“The sole reason for our participation in the 8 Days-8 Shots action was to get justice – justice for Stephon Clark, justice for Brandon Smith, justice for Darell Richards, justice for Marshall Miles, and now justice for the Macon family who has been targeted and followed by law enforcement ever since the 8 Days-8 Shots series of actions were held — it is an ironically peculiar choice of words for the City Attorney to request the dismissal of our charges “in the interest of justice.”

The group cited the arrest in April of a Black trans woman at a peaceful protest behind the District Attorney’s office, noting, “As she attempted to comply with their order to disperse, police brutally arrested and detained her, then further dehumanized and endangered her by placing her in the men’s jail. She and another queer Black woman arrested during the protest, were released later that night.”

The other woman’s charges were dismissed when video showed she did not resist, but the first activist still is winding through the court system, facing multiple misdemeanor counts of refusing to disperse during a riot and resisting arrest.

“Above all, we demand that law enforcement stops targeting, harassing, and demeaning trans individuals,” said the group, who cited an incident in August at the DA protests – activists are asking the DA to charge the officers who killed Clark with murder – when “Sac PD sent a gang unit out to agitate the demonstrators.”

Two activists were arrested (for not standing on the sidewalk). Charges against the white activist were not filed, but the Black activists has been forced to come back to court repeatedly even though the DA has not officially filed charges.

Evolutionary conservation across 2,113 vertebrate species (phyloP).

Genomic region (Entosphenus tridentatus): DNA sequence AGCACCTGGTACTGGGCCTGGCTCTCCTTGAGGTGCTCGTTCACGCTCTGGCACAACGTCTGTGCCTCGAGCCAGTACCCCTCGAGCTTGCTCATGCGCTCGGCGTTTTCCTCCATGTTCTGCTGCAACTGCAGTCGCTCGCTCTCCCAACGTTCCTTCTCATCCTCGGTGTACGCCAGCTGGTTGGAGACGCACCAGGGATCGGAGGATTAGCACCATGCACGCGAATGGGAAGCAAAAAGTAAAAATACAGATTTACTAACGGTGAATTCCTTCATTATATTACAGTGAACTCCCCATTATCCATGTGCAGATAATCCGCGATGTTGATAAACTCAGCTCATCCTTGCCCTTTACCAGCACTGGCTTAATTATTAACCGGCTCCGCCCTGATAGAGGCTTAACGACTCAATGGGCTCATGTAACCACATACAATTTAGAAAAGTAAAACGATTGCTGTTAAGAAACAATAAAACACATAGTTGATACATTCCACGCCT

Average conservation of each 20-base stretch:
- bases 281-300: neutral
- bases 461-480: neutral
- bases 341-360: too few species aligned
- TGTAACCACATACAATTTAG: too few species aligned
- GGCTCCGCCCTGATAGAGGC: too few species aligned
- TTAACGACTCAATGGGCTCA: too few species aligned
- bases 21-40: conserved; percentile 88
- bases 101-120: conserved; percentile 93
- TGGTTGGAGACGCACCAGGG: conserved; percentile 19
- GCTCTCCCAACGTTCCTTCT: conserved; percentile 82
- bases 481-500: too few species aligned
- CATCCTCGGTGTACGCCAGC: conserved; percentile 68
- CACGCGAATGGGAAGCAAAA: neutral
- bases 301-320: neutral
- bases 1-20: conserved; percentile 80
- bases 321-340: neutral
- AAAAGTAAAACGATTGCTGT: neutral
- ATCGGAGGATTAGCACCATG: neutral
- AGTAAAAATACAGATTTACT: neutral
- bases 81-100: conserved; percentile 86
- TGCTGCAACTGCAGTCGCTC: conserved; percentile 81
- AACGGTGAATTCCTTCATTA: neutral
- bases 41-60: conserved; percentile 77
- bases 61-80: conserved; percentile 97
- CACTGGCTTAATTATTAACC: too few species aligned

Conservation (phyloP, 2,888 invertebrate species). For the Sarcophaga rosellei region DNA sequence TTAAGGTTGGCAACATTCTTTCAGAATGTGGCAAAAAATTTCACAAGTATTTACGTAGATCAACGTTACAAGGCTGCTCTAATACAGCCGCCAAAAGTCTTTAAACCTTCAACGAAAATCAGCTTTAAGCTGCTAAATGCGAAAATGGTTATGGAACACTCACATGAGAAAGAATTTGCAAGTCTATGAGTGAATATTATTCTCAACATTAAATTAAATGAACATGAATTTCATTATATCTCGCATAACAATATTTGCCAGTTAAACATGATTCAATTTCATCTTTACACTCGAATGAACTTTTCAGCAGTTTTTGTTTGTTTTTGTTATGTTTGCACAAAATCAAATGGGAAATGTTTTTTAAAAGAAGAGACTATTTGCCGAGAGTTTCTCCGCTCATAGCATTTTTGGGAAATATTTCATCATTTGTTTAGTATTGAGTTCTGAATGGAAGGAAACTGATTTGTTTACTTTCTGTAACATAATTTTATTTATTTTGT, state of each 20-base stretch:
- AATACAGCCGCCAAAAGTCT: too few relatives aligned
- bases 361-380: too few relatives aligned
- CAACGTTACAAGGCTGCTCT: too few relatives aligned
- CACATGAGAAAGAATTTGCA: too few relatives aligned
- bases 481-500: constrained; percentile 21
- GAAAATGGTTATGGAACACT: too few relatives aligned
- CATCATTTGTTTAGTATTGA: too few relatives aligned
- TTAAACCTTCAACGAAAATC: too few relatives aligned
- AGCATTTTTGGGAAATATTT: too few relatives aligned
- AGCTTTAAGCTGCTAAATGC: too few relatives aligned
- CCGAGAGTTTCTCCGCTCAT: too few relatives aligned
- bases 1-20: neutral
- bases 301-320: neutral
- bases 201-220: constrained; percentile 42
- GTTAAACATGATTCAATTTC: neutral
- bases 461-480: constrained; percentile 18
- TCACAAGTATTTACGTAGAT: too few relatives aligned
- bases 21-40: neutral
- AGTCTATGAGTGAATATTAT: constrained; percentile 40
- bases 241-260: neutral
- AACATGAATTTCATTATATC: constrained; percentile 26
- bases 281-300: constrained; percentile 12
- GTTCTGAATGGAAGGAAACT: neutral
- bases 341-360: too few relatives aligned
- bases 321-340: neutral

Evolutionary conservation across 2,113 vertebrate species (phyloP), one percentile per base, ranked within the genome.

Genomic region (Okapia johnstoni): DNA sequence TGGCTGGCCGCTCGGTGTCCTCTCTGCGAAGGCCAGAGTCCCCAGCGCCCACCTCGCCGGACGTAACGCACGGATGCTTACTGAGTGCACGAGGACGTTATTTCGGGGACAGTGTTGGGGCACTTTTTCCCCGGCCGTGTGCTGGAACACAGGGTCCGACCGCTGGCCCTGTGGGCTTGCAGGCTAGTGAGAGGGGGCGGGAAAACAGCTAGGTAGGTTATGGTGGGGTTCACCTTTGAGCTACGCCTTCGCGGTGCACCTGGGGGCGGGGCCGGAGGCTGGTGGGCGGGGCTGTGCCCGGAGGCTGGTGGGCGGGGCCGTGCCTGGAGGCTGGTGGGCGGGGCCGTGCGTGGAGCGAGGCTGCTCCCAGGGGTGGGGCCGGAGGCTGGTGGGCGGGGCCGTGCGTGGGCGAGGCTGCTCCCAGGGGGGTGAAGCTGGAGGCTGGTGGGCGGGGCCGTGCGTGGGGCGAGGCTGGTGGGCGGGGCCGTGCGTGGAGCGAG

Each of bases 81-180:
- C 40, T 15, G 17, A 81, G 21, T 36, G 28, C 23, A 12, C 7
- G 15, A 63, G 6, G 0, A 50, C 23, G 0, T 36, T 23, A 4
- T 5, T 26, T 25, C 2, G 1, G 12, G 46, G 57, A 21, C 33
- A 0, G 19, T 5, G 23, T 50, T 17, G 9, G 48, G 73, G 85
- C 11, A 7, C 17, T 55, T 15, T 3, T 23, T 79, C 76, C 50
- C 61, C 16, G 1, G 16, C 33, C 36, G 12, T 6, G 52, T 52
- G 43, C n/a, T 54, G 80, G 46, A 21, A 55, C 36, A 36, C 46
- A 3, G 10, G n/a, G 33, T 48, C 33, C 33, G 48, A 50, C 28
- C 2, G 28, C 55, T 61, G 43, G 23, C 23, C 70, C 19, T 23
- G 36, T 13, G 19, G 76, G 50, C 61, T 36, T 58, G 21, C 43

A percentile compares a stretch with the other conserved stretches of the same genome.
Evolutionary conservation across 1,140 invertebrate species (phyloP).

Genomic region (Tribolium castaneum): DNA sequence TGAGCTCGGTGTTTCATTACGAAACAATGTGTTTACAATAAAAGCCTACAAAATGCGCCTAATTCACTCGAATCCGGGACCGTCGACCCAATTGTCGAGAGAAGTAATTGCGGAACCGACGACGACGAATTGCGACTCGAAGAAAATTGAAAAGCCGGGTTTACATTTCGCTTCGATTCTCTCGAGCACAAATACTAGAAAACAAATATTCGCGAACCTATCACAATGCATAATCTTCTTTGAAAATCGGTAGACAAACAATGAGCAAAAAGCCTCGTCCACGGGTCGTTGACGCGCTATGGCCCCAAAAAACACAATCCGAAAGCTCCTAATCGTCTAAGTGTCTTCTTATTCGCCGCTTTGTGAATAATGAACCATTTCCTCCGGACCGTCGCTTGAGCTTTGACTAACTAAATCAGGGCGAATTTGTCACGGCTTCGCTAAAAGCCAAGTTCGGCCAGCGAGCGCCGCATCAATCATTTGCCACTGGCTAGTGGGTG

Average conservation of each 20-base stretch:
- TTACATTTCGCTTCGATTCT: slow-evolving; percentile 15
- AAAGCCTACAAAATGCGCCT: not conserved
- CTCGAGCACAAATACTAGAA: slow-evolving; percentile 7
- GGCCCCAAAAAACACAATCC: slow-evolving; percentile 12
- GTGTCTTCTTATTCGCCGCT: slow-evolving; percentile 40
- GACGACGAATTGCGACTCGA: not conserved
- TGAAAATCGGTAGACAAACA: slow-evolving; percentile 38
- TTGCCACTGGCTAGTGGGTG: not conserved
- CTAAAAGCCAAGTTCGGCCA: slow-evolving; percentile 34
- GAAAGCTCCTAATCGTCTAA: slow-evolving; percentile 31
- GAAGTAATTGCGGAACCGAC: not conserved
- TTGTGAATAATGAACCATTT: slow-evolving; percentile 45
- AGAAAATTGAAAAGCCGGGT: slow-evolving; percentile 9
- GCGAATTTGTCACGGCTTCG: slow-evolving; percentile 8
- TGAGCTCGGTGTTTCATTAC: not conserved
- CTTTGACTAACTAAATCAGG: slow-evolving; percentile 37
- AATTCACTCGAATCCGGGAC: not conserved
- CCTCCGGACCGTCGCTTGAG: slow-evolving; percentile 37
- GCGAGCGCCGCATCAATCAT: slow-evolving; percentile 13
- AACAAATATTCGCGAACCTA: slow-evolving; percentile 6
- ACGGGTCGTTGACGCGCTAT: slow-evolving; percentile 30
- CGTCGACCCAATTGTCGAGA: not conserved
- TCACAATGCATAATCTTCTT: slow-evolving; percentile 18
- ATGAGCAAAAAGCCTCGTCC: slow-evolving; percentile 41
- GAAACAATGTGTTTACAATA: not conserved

And, according to protestors, the white activist was treated gently but the Black activist “sustained multiple bruises and a gash near his collarbone, the result of being thrown into a pole that had a sharp metal sign during the overly hostile arrest.”

The BLM protestors said in their letter that “If the City of Sacramento was truly interested in justice, the war on Black people would not exist in this city, and listed a series of “in the interest of justice” steps the City and County could take, including:

–    Drop the charges against three anti-fascist demonstrators. At a melee June 26, 2016, when neo-Nazi gangs at the Capitol injured at least seven anti-fascists demonstrators with knives, clubs and spears, only one neo-Nazi faces trial. But three anti-fascists were arrested although no neo-Nazis were sent to the hospital.

–    Dismiss charges against all BLM of Sacramento peaceful demonstrators now awaiting trial.

–    End the practice of prosecuting activists, “especially those who are Black, trans, queer, or marginalized in any other fashion. It is our right to speak up, protest, and demand justice. It is our right to be in the streets.”

–    “File charges against officers who brutalize and kill Black people. She would press charges against those who target the mentally ill and/or unhoused. She would put an end to murder at the hands of the police, period.”

–    The police “should stop brutalizing and killing Black people.”